A New Cancer Screening Tool Could Mean Earlier Diagnosis
A new screening test finds evidence of cancer in DNA fragments.
One of cancer’s deadly hallmarks is that it can grow quickly and often undetected until symptoms appear. But as cancer cells rapidly divide, they get messy in the way they package DNA in their nuclei. A new cancer screening tool called DELFI exploits that telltale disorganization—potentially leading to earlier diagnosis.
“DNA packaged in the nucleus is neatly organized in healthy cells but in disarray in cancer cells,” says Stephen Cristiano, PhD ’19. When cells die, DNA fragments—which retain packaging information—make it into the bloodstream. “It’s that difference in packaging we are able to detect,” he says.
Unlike cancer screening blood tests that identify genetic mutations in cancer cells, DELFI—which stands for DNA evaluation of fragments for early interception—looks at DNA fragmentation patterns across a person’s genome. Comparing an individual’s fragmentation patterns to those of a reference population can reveal whether the patterns are associated with cancer.
In a proof-of-concept study of 208 patients with various stages of seven cancers, DELFI detected cancer in 73% of patients (with four false positives in the control population of 215 subjects). That number rose to 91% when DELFI was combined with mutation-detecting analyses. DELFI was also up to 75% accurate in determining the cancer’s source, such as the pancreas or lung.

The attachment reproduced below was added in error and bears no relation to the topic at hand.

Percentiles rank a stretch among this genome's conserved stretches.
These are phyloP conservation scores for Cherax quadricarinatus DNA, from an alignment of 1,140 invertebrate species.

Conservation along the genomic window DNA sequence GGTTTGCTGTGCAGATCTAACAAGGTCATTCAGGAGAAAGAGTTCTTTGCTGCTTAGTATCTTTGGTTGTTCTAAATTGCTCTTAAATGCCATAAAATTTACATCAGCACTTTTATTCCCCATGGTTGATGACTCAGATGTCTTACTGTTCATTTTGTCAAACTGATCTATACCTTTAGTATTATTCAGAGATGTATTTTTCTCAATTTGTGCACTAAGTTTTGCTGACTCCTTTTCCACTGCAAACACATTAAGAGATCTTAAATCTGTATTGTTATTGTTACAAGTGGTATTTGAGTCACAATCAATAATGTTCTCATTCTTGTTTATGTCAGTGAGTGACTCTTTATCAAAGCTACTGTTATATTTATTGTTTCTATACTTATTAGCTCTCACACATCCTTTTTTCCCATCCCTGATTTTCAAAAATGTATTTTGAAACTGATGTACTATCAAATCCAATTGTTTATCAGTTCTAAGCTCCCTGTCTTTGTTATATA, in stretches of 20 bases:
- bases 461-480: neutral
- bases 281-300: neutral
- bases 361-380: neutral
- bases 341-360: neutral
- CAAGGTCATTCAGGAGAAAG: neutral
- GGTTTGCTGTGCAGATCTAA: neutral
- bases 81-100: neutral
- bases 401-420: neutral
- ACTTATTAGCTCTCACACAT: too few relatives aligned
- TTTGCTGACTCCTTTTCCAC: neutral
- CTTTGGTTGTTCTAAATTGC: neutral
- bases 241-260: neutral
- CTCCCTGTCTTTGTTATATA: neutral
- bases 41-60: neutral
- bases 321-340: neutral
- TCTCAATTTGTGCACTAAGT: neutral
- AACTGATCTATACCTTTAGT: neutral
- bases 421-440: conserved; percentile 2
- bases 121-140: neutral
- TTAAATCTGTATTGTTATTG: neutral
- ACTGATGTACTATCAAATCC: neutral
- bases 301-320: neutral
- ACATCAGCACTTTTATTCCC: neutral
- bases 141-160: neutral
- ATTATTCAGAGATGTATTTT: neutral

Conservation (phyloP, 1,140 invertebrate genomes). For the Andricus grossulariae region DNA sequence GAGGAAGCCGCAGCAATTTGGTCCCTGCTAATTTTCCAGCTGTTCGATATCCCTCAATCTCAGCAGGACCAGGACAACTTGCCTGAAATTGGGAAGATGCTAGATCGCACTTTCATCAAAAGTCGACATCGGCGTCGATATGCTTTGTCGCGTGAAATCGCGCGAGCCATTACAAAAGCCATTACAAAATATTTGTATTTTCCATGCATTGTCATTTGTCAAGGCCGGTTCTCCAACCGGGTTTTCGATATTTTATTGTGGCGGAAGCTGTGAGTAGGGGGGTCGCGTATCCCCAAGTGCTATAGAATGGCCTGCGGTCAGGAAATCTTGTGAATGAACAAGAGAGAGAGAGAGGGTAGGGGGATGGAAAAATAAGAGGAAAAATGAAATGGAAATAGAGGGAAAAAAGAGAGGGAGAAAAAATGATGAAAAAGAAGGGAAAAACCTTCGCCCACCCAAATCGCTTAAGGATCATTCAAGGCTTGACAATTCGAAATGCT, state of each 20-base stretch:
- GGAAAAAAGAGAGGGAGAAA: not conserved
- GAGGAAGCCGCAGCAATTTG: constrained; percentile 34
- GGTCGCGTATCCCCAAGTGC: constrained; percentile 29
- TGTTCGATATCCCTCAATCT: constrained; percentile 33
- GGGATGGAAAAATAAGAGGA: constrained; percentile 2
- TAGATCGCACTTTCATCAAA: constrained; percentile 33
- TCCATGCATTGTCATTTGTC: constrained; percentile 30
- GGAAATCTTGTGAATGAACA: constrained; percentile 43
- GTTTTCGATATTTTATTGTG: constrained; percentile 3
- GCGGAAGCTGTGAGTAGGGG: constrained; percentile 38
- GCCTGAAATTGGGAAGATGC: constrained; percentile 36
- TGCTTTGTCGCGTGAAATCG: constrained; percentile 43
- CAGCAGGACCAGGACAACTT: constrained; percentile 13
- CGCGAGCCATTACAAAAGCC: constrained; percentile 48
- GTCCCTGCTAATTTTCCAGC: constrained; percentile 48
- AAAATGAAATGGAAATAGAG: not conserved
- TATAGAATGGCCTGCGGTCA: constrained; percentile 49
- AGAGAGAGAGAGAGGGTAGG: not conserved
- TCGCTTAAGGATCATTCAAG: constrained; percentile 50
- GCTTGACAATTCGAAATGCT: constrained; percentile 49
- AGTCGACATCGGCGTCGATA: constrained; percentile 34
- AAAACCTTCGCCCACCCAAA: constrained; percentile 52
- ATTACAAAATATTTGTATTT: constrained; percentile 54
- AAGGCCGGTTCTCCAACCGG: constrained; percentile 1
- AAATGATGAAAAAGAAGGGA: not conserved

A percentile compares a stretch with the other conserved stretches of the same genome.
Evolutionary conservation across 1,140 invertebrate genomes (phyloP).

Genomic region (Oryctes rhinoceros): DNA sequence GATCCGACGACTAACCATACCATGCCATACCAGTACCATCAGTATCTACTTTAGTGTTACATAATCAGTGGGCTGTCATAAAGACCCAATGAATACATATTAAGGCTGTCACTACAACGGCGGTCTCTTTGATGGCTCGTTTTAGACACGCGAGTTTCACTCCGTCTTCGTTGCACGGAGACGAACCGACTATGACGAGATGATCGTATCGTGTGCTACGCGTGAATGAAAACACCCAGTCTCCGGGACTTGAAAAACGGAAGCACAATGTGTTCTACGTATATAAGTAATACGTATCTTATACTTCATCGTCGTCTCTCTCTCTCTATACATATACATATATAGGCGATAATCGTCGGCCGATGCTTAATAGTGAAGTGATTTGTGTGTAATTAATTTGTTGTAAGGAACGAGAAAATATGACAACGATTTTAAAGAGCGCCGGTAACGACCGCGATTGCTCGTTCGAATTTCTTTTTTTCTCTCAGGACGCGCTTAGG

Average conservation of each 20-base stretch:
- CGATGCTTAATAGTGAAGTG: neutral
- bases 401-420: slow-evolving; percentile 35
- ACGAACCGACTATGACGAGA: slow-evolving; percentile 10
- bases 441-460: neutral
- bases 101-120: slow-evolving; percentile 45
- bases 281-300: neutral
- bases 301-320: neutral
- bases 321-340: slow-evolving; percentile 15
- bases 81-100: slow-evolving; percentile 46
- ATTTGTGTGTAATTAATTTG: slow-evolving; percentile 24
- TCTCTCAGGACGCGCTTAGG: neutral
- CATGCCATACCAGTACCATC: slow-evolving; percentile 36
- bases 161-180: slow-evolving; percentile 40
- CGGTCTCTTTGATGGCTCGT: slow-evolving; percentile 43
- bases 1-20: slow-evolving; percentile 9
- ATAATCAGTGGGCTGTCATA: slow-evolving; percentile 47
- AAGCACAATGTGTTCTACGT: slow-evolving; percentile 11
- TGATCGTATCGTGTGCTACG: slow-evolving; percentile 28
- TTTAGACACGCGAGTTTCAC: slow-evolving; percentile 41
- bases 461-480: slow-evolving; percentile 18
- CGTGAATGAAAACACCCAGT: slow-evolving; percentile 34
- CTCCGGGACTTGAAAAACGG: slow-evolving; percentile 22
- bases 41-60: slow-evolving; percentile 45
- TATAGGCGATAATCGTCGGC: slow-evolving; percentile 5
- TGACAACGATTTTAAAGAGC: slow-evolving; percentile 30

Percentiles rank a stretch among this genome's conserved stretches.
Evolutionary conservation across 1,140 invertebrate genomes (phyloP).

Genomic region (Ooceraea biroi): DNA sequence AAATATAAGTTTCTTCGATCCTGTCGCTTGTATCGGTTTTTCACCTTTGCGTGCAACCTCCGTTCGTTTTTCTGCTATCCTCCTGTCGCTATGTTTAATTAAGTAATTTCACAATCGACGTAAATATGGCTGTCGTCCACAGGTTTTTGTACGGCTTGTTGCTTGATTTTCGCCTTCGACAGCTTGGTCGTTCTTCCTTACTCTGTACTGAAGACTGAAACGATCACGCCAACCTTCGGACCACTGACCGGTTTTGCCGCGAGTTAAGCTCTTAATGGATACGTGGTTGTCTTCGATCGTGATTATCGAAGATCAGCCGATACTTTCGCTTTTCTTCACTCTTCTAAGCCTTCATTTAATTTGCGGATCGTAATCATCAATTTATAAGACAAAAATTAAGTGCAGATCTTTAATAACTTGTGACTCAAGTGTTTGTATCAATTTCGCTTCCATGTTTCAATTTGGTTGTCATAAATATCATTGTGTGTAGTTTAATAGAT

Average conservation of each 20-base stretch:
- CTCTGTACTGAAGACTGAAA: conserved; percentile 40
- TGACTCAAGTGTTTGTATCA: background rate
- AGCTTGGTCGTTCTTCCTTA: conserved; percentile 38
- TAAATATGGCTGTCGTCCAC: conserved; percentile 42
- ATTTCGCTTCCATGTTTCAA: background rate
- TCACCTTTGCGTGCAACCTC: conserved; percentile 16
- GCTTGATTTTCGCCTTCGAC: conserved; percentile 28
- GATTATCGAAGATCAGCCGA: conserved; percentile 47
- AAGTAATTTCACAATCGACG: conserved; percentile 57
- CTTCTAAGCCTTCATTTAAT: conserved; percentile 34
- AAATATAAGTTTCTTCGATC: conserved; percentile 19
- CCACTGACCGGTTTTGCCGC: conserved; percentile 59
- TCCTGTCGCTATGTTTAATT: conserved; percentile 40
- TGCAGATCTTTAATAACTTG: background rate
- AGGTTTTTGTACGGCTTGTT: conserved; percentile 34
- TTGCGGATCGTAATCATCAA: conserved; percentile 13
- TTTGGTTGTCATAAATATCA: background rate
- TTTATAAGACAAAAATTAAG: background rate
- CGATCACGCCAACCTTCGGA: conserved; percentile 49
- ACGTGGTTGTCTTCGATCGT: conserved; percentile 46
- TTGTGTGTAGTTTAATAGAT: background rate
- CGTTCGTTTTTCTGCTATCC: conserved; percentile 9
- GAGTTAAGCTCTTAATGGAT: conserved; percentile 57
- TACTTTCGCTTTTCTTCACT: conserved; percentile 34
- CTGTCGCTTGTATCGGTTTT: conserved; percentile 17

Cristiano, previously a PhD candidate in Biostatistics, was the lead author of the study, published online in Nature in May.
Cristiano finds DELFI exciting because it’s minimally invasive—requiring a single tube of blood—and the lab tests are inexpensive. “Our hope is this could be a part of your regular checkup instead of waiting for symptoms to occur,” Cristiano says. “Many don’t realize that even the symptoms stage is often too late.”
He acknowledges that many additional studies are necessary before DELFI can be used as a screening tool. “Our next steps would [include] a clinical trial setting to find out if it continues to yield these kinds of results, and we also want to see if we can improve the sensitivity of our test,” Cristiano says.